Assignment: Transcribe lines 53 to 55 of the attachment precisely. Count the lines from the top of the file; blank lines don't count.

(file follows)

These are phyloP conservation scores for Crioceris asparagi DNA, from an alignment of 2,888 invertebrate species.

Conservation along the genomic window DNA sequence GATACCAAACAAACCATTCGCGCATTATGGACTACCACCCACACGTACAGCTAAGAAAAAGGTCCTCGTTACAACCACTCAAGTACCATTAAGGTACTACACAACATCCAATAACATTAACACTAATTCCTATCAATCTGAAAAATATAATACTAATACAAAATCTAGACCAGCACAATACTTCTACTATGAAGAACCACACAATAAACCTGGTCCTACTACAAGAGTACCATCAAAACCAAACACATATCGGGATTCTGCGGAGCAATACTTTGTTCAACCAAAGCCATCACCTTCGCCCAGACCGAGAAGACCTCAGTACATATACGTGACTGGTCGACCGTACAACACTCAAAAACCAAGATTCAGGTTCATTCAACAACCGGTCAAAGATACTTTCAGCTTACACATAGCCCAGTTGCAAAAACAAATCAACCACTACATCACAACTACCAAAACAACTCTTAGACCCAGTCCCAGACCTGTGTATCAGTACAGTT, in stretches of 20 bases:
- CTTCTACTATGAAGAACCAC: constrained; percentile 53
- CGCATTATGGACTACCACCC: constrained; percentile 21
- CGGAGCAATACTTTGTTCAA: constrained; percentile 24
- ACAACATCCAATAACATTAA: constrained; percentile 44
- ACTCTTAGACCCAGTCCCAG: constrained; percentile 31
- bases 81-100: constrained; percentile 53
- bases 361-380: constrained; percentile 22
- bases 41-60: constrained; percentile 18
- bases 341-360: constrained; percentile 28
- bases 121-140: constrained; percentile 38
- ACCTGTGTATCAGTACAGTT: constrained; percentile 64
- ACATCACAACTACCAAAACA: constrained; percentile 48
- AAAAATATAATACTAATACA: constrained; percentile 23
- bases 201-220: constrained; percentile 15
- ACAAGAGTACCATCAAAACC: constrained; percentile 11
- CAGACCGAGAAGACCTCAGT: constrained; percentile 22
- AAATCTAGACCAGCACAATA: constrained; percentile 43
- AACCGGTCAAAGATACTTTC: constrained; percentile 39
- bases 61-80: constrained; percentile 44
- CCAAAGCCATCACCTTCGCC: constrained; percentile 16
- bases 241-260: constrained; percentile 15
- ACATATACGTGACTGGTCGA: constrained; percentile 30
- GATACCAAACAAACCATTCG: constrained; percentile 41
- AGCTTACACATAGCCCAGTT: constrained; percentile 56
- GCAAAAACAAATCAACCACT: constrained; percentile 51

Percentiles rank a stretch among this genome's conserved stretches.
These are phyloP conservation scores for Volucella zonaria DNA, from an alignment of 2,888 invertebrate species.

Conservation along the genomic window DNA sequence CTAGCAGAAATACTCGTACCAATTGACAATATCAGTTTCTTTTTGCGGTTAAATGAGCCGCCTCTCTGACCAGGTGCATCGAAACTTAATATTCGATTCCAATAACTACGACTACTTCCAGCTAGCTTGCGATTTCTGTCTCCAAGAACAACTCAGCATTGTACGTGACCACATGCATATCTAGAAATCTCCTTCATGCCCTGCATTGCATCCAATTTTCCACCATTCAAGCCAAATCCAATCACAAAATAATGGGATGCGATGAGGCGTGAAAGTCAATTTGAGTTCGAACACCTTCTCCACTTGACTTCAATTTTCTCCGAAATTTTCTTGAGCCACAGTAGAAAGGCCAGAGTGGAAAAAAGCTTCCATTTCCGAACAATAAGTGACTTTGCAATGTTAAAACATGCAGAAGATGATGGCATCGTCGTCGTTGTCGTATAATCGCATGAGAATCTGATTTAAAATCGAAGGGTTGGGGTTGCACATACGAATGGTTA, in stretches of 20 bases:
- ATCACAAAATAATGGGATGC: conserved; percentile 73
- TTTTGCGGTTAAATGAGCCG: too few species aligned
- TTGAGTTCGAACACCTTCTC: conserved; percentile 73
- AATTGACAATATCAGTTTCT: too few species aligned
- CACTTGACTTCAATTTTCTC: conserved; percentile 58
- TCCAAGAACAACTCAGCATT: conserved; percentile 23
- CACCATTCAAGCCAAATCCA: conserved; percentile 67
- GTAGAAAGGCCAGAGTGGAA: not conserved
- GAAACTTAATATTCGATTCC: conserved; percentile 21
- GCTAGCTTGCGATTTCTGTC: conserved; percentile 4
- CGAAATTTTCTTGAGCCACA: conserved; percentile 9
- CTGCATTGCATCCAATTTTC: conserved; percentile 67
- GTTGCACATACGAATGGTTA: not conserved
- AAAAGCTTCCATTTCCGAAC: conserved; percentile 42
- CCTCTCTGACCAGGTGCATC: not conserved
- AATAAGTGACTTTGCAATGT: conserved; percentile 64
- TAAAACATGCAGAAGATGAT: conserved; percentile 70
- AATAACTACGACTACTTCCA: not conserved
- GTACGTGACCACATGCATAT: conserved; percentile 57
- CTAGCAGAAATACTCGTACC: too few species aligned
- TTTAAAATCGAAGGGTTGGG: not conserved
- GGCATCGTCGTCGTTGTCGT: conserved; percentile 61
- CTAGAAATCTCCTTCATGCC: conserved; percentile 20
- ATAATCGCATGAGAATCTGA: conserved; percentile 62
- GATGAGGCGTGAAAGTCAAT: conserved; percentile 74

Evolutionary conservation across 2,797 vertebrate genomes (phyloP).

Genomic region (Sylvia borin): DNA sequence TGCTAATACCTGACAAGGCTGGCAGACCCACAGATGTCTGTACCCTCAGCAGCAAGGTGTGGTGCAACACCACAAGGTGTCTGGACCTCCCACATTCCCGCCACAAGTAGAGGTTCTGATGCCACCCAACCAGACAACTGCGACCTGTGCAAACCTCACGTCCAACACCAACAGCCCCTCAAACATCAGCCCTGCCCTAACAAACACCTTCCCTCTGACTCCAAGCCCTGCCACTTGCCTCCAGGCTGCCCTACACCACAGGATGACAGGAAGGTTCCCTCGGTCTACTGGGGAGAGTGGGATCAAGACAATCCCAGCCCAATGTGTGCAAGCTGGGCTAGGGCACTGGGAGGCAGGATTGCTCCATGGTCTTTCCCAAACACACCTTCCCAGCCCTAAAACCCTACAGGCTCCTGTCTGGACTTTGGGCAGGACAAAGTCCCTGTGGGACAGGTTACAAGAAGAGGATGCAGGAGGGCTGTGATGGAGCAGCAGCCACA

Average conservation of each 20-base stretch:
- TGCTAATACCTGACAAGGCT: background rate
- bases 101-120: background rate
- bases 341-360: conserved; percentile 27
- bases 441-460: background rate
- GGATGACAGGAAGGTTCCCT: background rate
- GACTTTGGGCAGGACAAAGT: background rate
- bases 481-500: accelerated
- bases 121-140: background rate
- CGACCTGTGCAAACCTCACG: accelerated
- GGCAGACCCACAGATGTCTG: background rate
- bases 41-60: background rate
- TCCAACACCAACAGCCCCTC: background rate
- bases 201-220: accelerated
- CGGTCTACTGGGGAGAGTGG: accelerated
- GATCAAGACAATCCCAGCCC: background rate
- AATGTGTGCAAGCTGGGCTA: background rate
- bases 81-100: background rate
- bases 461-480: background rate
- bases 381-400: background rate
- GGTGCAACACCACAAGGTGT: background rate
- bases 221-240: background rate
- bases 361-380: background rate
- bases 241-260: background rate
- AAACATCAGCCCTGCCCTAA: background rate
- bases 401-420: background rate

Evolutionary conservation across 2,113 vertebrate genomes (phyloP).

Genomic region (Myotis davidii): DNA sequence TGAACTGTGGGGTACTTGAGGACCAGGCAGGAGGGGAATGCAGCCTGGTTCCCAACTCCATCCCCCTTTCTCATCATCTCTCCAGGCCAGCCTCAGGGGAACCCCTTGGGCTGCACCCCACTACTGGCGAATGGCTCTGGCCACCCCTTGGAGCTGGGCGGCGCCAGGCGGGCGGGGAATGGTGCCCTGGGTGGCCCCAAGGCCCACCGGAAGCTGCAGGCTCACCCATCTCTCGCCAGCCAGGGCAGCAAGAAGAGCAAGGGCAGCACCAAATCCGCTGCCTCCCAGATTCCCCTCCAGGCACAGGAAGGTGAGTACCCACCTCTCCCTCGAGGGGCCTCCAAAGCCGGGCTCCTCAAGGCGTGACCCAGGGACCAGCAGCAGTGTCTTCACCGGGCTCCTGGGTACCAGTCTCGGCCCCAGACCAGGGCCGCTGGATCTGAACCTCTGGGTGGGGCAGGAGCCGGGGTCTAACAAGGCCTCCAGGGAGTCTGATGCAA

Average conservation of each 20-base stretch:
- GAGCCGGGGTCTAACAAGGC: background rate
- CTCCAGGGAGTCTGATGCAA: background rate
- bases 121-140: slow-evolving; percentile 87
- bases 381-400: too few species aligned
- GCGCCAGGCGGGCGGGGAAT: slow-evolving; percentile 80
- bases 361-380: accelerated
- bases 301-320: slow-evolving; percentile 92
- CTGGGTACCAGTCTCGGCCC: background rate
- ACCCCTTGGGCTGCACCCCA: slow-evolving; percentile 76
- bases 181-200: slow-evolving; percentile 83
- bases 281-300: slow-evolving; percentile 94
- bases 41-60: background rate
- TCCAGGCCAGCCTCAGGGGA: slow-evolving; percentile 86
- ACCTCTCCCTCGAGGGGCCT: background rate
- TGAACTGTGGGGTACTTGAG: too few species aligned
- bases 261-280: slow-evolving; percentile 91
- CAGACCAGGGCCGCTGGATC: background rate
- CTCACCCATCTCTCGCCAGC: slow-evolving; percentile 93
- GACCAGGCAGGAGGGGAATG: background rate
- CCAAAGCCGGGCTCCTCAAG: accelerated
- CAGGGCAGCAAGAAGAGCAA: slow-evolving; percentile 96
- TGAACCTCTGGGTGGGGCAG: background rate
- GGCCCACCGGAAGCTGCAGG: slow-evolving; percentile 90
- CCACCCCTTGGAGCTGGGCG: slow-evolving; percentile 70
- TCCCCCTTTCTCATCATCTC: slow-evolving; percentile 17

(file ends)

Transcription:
- CTAGAAATCTCCTTCATGCC: conserved; percentile 20
- ATAATCGCATGAGAATCTGA: conserved; percentile 62
- GATGAGGCGTGAAAGTCAAT: conserved; percentile 74